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U.S. Supreme Court Refuses to Exclude Statements of Foreign Nationals where Vienna Convention is Violated

Jack Ryan

Under Article 36 (1) (b) of the Vienna Convention on Consular Relations, a person who is detained by a foreign country has the right to request that the consular post of his country be notified. The article further provides that a person from another country who is detained must be informed of these rights.

The impact of Article 36 on local law enforcement operations was examined by the United Supreme Court as the result of two criminal prosecutions of individuals which involved interrogations that led to admissions in both cases.

Moises Sanchez-Llamas was involved in an exchange of gunfire with police in Oregon and was arrested. Following his arrest he made incriminating statements to investigators. Sanchez-Llamas, a Mexican national sought to have these statements suppressed arguing that under Article 36 (1) (b) of the Vienna Convention required that he be informed of his right to have the Mexican Consulate notified before he was interrogated.

Mario Bustillo, a Honduran national was arrested in Virginia and charged with murder. While in custody, Bustillo made statements implicating himself in the crime. Bustillo also sought to have his statements suppressed arguing that he was not informed of his right to have the Honduran Consulate notified prior to his interrogation.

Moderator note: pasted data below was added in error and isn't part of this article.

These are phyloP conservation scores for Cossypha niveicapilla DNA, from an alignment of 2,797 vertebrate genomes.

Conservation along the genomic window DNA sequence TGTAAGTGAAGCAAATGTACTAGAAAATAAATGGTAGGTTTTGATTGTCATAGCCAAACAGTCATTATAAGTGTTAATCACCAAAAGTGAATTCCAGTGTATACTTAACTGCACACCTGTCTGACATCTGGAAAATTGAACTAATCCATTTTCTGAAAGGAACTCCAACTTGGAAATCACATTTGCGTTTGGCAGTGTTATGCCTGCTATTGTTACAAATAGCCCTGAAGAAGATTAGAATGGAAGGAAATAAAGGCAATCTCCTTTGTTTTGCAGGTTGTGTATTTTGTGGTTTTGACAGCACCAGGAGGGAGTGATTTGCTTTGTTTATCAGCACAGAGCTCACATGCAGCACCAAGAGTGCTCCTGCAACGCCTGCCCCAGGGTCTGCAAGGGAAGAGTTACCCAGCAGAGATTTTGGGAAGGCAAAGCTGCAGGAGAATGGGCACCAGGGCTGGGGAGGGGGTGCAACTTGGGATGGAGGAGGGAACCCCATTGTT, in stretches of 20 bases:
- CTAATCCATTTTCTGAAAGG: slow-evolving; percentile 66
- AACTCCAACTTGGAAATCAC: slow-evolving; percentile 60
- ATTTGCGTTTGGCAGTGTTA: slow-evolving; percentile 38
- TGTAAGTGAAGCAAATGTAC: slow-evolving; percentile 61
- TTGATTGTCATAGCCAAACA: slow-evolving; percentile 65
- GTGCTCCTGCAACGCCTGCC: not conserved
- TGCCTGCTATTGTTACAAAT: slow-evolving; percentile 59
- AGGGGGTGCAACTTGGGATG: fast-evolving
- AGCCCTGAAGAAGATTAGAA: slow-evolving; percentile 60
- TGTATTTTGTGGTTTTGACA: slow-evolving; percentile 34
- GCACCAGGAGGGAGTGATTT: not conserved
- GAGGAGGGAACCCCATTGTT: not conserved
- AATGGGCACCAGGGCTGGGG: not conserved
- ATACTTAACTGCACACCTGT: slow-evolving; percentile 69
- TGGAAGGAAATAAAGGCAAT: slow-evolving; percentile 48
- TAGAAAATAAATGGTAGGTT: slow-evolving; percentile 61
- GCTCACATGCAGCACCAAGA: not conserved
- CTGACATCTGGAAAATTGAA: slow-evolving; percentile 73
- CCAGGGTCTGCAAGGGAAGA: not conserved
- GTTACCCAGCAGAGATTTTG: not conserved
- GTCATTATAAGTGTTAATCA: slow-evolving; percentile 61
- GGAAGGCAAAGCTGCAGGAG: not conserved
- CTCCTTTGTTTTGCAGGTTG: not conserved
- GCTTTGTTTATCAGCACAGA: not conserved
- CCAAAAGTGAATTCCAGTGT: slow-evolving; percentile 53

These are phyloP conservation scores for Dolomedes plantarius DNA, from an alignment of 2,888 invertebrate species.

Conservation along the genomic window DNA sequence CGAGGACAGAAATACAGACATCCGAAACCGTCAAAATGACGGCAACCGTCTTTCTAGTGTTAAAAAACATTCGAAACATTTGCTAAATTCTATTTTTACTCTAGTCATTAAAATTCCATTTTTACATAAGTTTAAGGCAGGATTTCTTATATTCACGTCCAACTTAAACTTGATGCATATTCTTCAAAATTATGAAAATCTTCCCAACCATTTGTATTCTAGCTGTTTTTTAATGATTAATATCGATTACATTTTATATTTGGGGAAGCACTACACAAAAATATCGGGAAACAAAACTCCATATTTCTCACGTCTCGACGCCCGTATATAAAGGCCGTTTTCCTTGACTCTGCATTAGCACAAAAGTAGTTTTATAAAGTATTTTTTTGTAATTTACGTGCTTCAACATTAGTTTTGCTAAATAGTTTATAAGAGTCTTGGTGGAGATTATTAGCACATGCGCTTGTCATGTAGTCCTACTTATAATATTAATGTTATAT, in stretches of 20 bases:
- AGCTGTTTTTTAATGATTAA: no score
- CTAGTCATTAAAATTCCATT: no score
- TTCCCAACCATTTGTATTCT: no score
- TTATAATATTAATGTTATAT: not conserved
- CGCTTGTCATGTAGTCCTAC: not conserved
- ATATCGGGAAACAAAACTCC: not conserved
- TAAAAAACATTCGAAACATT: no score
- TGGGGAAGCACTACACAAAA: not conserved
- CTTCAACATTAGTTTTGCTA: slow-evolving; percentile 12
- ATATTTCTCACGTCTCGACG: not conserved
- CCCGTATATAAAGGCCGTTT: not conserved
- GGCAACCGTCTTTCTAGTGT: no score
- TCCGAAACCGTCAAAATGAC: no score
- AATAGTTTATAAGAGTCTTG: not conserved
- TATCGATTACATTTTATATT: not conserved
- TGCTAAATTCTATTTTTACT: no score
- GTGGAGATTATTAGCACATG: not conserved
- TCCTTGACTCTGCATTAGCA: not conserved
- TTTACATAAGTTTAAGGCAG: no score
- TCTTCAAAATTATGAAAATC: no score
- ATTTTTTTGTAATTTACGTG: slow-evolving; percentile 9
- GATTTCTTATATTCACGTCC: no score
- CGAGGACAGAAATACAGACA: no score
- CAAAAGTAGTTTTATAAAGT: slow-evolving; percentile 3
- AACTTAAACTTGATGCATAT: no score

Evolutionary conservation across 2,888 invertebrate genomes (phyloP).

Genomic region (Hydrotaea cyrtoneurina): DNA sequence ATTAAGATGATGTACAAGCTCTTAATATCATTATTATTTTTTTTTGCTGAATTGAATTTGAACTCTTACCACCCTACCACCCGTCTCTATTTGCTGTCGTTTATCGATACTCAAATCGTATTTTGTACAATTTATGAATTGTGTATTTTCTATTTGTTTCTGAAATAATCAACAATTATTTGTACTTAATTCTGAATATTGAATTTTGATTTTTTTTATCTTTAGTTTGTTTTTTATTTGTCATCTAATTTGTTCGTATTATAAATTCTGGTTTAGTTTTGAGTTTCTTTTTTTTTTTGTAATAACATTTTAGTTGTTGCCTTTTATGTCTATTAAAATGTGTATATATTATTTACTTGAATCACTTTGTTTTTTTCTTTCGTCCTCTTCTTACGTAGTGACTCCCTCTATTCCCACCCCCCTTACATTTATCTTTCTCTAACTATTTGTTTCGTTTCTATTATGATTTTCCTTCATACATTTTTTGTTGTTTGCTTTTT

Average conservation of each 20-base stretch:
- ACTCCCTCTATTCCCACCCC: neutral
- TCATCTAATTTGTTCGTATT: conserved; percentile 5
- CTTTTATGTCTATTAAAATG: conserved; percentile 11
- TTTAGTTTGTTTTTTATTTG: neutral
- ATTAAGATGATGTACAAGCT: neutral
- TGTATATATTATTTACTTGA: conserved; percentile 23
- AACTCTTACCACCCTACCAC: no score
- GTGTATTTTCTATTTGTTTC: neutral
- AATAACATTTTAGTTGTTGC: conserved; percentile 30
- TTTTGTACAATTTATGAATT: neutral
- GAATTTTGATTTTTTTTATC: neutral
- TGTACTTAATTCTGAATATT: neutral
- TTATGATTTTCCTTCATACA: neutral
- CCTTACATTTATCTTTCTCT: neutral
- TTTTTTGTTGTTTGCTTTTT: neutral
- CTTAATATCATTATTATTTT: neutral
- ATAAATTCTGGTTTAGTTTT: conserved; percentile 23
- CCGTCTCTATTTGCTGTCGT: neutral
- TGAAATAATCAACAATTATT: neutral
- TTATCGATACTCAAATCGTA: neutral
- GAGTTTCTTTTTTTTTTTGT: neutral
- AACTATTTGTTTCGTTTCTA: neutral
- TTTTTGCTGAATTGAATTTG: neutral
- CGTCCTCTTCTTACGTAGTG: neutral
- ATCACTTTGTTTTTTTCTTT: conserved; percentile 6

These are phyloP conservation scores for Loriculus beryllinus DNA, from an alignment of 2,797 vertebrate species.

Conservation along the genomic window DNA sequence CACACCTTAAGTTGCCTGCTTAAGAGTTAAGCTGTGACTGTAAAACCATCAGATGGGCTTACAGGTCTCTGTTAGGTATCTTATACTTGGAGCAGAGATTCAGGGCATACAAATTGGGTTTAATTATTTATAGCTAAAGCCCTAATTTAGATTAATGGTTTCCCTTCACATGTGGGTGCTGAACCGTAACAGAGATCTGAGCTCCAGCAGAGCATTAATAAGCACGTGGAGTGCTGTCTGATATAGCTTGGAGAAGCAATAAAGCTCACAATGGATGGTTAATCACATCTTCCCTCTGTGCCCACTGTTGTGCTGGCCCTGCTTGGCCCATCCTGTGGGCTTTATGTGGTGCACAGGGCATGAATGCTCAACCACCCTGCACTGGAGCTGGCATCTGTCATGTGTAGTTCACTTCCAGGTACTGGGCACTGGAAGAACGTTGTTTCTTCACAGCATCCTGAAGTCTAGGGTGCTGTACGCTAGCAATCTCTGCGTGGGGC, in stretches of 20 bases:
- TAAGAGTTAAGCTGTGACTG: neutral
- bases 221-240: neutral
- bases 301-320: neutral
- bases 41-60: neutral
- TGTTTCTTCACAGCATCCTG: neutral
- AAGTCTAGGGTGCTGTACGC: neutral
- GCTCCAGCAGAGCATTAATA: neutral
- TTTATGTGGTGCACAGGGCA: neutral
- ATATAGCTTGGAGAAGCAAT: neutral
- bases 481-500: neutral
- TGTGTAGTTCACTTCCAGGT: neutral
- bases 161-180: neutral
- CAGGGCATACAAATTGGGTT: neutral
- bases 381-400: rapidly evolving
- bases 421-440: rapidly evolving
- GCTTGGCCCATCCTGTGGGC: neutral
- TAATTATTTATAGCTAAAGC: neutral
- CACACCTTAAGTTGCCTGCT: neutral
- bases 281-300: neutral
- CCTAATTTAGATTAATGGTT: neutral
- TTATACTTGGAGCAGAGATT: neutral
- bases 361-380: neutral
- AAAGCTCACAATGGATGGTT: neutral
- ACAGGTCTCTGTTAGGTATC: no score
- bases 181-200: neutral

At the outset, the Court assumed without deciding that the Vienna Convention created a judicially enforceable remedy for persons such as Bustillo and Sanchez-Llamas. The Court then made several observations. First the Court noted that the provision of the Vienna Convention only provides for the notification of the Consulate that an arrest and detention has occurred, not that the investigation be halted. Thus, even if the Consulate was notified the arrested party could still be interrogated and he or she would not have the right to representation by consular officials during such interrogation. Second, the Court observed that the provision did not expressly provide for any remedy for violations. Finally, the Court explained that the Vienna Convention called upon the domestic law of the detaining country to deal with violations.

Having determined that domestic law should apply, the Court reviewed the exclusionary rule and its application to the type of statements taken in this case. The Court noted that the statements were not taken in violation of the 5th Amendment but rather, if anything, violated the Vienna Convention. The Court concluded that excluding the statements would be an inappropriate remedy. As such the statements are allowed as evidence.

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